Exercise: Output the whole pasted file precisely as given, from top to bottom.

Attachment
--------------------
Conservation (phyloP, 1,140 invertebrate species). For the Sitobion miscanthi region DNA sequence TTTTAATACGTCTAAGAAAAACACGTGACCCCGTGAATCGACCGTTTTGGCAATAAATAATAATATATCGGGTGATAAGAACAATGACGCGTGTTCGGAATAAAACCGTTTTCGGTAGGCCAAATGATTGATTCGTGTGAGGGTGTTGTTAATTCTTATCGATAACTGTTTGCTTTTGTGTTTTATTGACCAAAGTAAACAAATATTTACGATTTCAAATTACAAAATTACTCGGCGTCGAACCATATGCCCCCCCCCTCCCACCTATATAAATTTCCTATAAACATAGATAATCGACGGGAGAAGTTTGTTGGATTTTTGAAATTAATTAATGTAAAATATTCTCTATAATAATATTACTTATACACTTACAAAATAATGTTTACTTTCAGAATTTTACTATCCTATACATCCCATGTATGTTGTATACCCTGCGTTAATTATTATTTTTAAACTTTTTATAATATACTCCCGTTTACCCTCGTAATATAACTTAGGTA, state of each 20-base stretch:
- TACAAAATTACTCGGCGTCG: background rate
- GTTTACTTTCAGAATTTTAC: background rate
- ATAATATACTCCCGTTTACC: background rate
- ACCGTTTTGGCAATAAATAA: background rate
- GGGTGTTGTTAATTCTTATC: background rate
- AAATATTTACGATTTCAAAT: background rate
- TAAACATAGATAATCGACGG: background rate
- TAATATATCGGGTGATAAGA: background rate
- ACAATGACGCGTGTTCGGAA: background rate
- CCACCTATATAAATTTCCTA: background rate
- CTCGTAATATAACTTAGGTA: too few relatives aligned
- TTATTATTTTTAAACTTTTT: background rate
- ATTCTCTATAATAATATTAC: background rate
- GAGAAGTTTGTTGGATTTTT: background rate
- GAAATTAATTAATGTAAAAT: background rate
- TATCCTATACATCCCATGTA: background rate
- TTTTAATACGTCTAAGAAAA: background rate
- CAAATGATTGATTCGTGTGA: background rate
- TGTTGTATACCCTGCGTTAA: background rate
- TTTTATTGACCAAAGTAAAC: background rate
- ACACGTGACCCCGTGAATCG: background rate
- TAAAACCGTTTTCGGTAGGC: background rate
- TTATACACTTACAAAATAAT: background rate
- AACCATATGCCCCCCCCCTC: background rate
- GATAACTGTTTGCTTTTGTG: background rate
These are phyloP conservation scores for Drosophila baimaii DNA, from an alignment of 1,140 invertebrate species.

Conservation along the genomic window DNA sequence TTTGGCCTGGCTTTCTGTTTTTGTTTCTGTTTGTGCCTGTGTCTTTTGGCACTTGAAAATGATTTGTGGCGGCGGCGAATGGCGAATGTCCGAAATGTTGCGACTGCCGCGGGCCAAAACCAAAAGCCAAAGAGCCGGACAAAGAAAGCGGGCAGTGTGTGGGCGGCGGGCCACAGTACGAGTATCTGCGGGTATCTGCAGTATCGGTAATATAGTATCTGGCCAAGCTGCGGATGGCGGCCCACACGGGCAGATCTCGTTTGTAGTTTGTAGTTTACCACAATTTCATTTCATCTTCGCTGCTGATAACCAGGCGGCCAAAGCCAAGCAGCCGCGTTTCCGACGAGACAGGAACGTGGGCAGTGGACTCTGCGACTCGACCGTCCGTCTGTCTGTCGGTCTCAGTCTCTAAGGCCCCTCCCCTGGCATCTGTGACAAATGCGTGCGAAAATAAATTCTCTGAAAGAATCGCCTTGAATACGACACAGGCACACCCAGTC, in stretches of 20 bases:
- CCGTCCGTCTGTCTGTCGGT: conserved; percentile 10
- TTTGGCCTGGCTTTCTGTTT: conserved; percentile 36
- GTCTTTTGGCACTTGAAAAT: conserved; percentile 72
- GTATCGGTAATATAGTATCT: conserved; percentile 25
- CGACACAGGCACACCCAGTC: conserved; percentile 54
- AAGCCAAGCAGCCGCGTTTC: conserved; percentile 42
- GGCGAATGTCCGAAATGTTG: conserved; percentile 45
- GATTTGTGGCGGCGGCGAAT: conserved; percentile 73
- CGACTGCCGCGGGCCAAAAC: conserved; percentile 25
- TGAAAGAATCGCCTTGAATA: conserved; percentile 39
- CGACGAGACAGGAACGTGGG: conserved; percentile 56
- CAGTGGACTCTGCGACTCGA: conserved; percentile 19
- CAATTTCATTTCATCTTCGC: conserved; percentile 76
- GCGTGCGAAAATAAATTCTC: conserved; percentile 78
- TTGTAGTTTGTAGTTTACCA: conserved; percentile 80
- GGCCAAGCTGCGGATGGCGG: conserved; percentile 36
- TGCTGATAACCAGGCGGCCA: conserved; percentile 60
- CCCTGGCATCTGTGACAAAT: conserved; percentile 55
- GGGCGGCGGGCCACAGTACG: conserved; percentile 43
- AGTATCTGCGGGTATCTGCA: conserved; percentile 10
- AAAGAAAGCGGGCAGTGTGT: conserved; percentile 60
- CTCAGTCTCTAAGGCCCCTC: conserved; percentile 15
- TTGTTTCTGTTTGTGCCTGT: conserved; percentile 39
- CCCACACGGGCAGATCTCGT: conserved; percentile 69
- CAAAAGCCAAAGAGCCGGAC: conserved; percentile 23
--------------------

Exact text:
Conservation (phyloP, 1,140 invertebrate species). For the Sitobion miscanthi region DNA sequence TTTTAATACGTCTAAGAAAAACACGTGACCCCGTGAATCGACCGTTTTGGCAATAAATAATAATATATCGGGTGATAAGAACAATGACGCGTGTTCGGAATAAAACCGTTTTCGGTAGGCCAAATGATTGATTCGTGTGAGGGTGTTGTTAATTCTTATCGATAACTGTTTGCTTTTGTGTTTTATTGACCAAAGTAAACAAATATTTACGATTTCAAATTACAAAATTACTCGGCGTCGAACCATATGCCCCCCCCCTCCCACCTATATAAATTTCCTATAAACATAGATAATCGACGGGAGAAGTTTGTTGGATTTTTGAAATTAATTAATGTAAAATATTCTCTATAATAATATTACTTATACACTTACAAAATAATGTTTACTTTCAGAATTTTACTATCCTATACATCCCATGTATGTTGTATACCCTGCGTTAATTATTATTTTTAAACTTTTTATAATATACTCCCGTTTACCCTCGTAATATAACTTAGGTA, state of each 20-base stretch:
- TACAAAATTACTCGGCGTCG: background rate
- GTTTACTTTCAGAATTTTAC: background rate
- ATAATATACTCCCGTTTACC: background rate
- ACCGTTTTGGCAATAAATAA: background rate
- GGGTGTTGTTAATTCTTATC: background rate
- AAATATTTACGATTTCAAAT: background rate
- TAAACATAGATAATCGACGG: background rate
- TAATATATCGGGTGATAAGA: background rate
- ACAATGACGCGTGTTCGGAA: background rate
- CCACCTATATAAATTTCCTA: background rate
- CTCGTAATATAACTTAGGTA: too few relatives aligned
- TTATTATTTTTAAACTTTTT: background rate
- ATTCTCTATAATAATATTAC: background rate
- GAGAAGTTTGTTGGATTTTT: background rate
- GAAATTAATTAATGTAAAAT: background rate
- TATCCTATACATCCCATGTA: background rate
- TTTTAATACGTCTAAGAAAA: background rate
- CAAATGATTGATTCGTGTGA: background rate
- TGTTGTATACCCTGCGTTAA: background rate
- TTTTATTGACCAAAGTAAAC: background rate
- ACACGTGACCCCGTGAATCG: background rate
- TAAAACCGTTTTCGGTAGGC: background rate
- TTATACACTTACAAAATAAT: background rate
- AACCATATGCCCCCCCCCTC: background rate
- GATAACTGTTTGCTTTTGTG: background rate
These are phyloP conservation scores for Drosophila baimaii DNA, from an alignment of 1,140 invertebrate species.

Conservation along the genomic window DNA sequence TTTGGCCTGGCTTTCTGTTTTTGTTTCTGTTTGTGCCTGTGTCTTTTGGCACTTGAAAATGATTTGTGGCGGCGGCGAATGGCGAATGTCCGAAATGTTGCGACTGCCGCGGGCCAAAACCAAAAGCCAAAGAGCCGGACAAAGAAAGCGGGCAGTGTGTGGGCGGCGGGCCACAGTACGAGTATCTGCGGGTATCTGCAGTATCGGTAATATAGTATCTGGCCAAGCTGCGGATGGCGGCCCACACGGGCAGATCTCGTTTGTAGTTTGTAGTTTACCACAATTTCATTTCATCTTCGCTGCTGATAACCAGGCGGCCAAAGCCAAGCAGCCGCGTTTCCGACGAGACAGGAACGTGGGCAGTGGACTCTGCGACTCGACCGTCCGTCTGTCTGTCGGTCTCAGTCTCTAAGGCCCCTCCCCTGGCATCTGTGACAAATGCGTGCGAAAATAAATTCTCTGAAAGAATCGCCTTGAATACGACACAGGCACACCCAGTC, in stretches of 20 bases:
- CCGTCCGTCTGTCTGTCGGT: conserved; percentile 10
- TTTGGCCTGGCTTTCTGTTT: conserved; percentile 36
- GTCTTTTGGCACTTGAAAAT: conserved; percentile 72
- GTATCGGTAATATAGTATCT: conserved; percentile 25
- CGACACAGGCACACCCAGTC: conserved; percentile 54
- AAGCCAAGCAGCCGCGTTTC: conserved; percentile 42
- GGCGAATGTCCGAAATGTTG: conserved; percentile 45
- GATTTGTGGCGGCGGCGAAT: conserved; percentile 73
- CGACTGCCGCGGGCCAAAAC: conserved; percentile 25
- TGAAAGAATCGCCTTGAATA: conserved; percentile 39
- CGACGAGACAGGAACGTGGG: conserved; percentile 56
- CAGTGGACTCTGCGACTCGA: conserved; percentile 19
- CAATTTCATTTCATCTTCGC: conserved; percentile 76
- GCGTGCGAAAATAAATTCTC: conserved; percentile 78
- TTGTAGTTTGTAGTTTACCA: conserved; percentile 80
- GGCCAAGCTGCGGATGGCGG: conserved; percentile 36
- TGCTGATAACCAGGCGGCCA: conserved; percentile 60
- CCCTGGCATCTGTGACAAAT: conserved; percentile 55
- GGGCGGCGGGCCACAGTACG: conserved; percentile 43
- AGTATCTGCGGGTATCTGCA: conserved; percentile 10
- AAAGAAAGCGGGCAGTGTGT: conserved; percentile 60
- CTCAGTCTCTAAGGCCCCTC: conserved; percentile 15
- TTGTTTCTGTTTGTGCCTGT: conserved; percentile 39
- CCCACACGGGCAGATCTCGT: conserved; percentile 69
- CAAAAGCCAAAGAGCCGGAC: conserved; percentile 23